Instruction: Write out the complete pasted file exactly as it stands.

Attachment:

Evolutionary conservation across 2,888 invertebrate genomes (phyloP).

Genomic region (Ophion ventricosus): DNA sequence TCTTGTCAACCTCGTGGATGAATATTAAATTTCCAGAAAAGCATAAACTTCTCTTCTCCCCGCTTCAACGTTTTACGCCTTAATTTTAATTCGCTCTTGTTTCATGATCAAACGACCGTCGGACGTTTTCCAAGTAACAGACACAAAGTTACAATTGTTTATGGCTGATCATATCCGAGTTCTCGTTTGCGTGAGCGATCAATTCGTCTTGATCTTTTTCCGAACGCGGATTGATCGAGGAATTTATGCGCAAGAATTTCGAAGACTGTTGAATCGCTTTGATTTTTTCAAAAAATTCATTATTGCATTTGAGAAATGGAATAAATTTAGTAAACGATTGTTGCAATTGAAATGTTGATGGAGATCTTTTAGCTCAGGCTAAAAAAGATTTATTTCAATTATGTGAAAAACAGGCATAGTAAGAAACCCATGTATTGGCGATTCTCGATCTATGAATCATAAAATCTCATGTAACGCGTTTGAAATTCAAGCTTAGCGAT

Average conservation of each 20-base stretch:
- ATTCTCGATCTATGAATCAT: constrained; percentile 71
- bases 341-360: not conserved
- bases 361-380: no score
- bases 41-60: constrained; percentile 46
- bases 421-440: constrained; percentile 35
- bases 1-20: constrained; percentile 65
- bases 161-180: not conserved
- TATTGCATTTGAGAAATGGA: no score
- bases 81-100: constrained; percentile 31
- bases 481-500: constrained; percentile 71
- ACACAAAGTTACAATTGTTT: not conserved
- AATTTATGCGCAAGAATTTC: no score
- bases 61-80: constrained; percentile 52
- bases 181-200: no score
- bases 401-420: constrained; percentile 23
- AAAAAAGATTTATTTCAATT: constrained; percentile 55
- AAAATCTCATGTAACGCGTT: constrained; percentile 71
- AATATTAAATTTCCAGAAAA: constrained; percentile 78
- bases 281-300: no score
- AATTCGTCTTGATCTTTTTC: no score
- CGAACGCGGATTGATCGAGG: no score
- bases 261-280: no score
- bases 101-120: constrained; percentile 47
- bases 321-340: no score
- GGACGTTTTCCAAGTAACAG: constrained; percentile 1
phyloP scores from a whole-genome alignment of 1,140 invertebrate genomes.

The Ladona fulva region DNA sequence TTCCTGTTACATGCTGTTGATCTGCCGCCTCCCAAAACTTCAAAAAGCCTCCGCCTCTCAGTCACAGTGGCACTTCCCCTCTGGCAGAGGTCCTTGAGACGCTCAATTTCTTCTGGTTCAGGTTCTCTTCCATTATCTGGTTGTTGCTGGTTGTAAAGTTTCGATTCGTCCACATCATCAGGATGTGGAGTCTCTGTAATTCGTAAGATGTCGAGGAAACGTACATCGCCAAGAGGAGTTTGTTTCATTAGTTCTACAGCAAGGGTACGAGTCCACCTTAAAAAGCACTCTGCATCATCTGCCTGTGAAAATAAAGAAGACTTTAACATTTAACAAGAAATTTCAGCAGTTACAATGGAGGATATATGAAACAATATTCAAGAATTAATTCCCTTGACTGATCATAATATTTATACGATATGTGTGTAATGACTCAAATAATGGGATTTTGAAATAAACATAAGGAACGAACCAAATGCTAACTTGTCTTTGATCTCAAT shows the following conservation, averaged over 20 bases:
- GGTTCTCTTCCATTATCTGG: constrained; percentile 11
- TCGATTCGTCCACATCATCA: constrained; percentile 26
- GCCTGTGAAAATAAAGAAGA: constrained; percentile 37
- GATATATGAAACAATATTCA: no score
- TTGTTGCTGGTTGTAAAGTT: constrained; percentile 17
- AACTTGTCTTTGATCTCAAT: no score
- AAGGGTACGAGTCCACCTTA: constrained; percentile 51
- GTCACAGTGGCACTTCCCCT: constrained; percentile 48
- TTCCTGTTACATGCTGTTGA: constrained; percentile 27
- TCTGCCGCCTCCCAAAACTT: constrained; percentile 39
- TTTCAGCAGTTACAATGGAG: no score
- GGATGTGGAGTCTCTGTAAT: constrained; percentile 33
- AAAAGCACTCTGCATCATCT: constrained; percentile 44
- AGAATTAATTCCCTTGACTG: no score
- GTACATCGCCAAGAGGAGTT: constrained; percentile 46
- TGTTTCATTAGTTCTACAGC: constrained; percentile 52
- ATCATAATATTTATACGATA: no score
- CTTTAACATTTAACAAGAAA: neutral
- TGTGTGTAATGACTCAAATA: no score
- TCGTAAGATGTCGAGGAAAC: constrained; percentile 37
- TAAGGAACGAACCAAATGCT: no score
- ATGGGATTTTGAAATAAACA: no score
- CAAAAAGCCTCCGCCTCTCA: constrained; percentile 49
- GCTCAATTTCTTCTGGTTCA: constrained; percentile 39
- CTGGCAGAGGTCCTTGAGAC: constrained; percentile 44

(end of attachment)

Evolutionary conservation across 2,888 invertebrate genomes (phyloP).

Genomic region (Ophion ventricosus): DNA sequence TCTTGTCAACCTCGTGGATGAATATTAAATTTCCAGAAAAGCATAAACTTCTCTTCTCCCCGCTTCAACGTTTTACGCCTTAATTTTAATTCGCTCTTGTTTCATGATCAAACGACCGTCGGACGTTTTCCAAGTAACAGACACAAAGTTACAATTGTTTATGGCTGATCATATCCGAGTTCTCGTTTGCGTGAGCGATCAATTCGTCTTGATCTTTTTCCGAACGCGGATTGATCGAGGAATTTATGCGCAAGAATTTCGAAGACTGTTGAATCGCTTTGATTTTTTCAAAAAATTCATTATTGCATTTGAGAAATGGAATAAATTTAGTAAACGATTGTTGCAATTGAAATGTTGATGGAGATCTTTTAGCTCAGGCTAAAAAAGATTTATTTCAATTATGTGAAAAACAGGCATAGTAAGAAACCCATGTATTGGCGATTCTCGATCTATGAATCATAAAATCTCATGTAACGCGTTTGAAATTCAAGCTTAGCGAT

Average conservation of each 20-base stretch:
- ATTCTCGATCTATGAATCAT: constrained; percentile 71
- bases 341-360: not conserved
- bases 361-380: no score
- bases 41-60: constrained; percentile 46
- bases 421-440: constrained; percentile 35
- bases 1-20: constrained; percentile 65
- bases 161-180: not conserved
- TATTGCATTTGAGAAATGGA: no score
- bases 81-100: constrained; percentile 31
- bases 481-500: constrained; percentile 71
- ACACAAAGTTACAATTGTTT: not conserved
- AATTTATGCGCAAGAATTTC: no score
- bases 61-80: constrained; percentile 52
- bases 181-200: no score
- bases 401-420: constrained; percentile 23
- AAAAAAGATTTATTTCAATT: constrained; percentile 55
- AAAATCTCATGTAACGCGTT: constrained; percentile 71
- AATATTAAATTTCCAGAAAA: constrained; percentile 78
- bases 281-300: no score
- AATTCGTCTTGATCTTTTTC: no score
- CGAACGCGGATTGATCGAGG: no score
- bases 261-280: no score
- bases 101-120: constrained; percentile 47
- bases 321-340: no score
- GGACGTTTTCCAAGTAACAG: constrained; percentile 1
phyloP scores from a whole-genome alignment of 1,140 invertebrate genomes.

The Ladona fulva region DNA sequence TTCCTGTTACATGCTGTTGATCTGCCGCCTCCCAAAACTTCAAAAAGCCTCCGCCTCTCAGTCACAGTGGCACTTCCCCTCTGGCAGAGGTCCTTGAGACGCTCAATTTCTTCTGGTTCAGGTTCTCTTCCATTATCTGGTTGTTGCTGGTTGTAAAGTTTCGATTCGTCCACATCATCAGGATGTGGAGTCTCTGTAATTCGTAAGATGTCGAGGAAACGTACATCGCCAAGAGGAGTTTGTTTCATTAGTTCTACAGCAAGGGTACGAGTCCACCTTAAAAAGCACTCTGCATCATCTGCCTGTGAAAATAAAGAAGACTTTAACATTTAACAAGAAATTTCAGCAGTTACAATGGAGGATATATGAAACAATATTCAAGAATTAATTCCCTTGACTGATCATAATATTTATACGATATGTGTGTAATGACTCAAATAATGGGATTTTGAAATAAACATAAGGAACGAACCAAATGCTAACTTGTCTTTGATCTCAAT shows the following conservation, averaged over 20 bases:
- GGTTCTCTTCCATTATCTGG: constrained; percentile 11
- TCGATTCGTCCACATCATCA: constrained; percentile 26
- GCCTGTGAAAATAAAGAAGA: constrained; percentile 37
- GATATATGAAACAATATTCA: no score
- TTGTTGCTGGTTGTAAAGTT: constrained; percentile 17
- AACTTGTCTTTGATCTCAAT: no score
- AAGGGTACGAGTCCACCTTA: constrained; percentile 51
- GTCACAGTGGCACTTCCCCT: constrained; percentile 48
- TTCCTGTTACATGCTGTTGA: constrained; percentile 27
- TCTGCCGCCTCCCAAAACTT: constrained; percentile 39
- TTTCAGCAGTTACAATGGAG: no score
- GGATGTGGAGTCTCTGTAAT: constrained; percentile 33
- AAAAGCACTCTGCATCATCT: constrained; percentile 44
- AGAATTAATTCCCTTGACTG: no score
- GTACATCGCCAAGAGGAGTT: constrained; percentile 46
- TGTTTCATTAGTTCTACAGC: constrained; percentile 52
- ATCATAATATTTATACGATA: no score
- CTTTAACATTTAACAAGAAA: neutral
- TGTGTGTAATGACTCAAATA: no score
- TCGTAAGATGTCGAGGAAAC: constrained; percentile 37
- TAAGGAACGAACCAAATGCT: no score
- ATGGGATTTTGAAATAAACA: no score
- CAAAAAGCCTCCGCCTCTCA: constrained; percentile 49
- GCTCAATTTCTTCTGGTTCA: constrained; percentile 39
- CTGGCAGAGGTCCTTGAGAC: constrained; percentile 44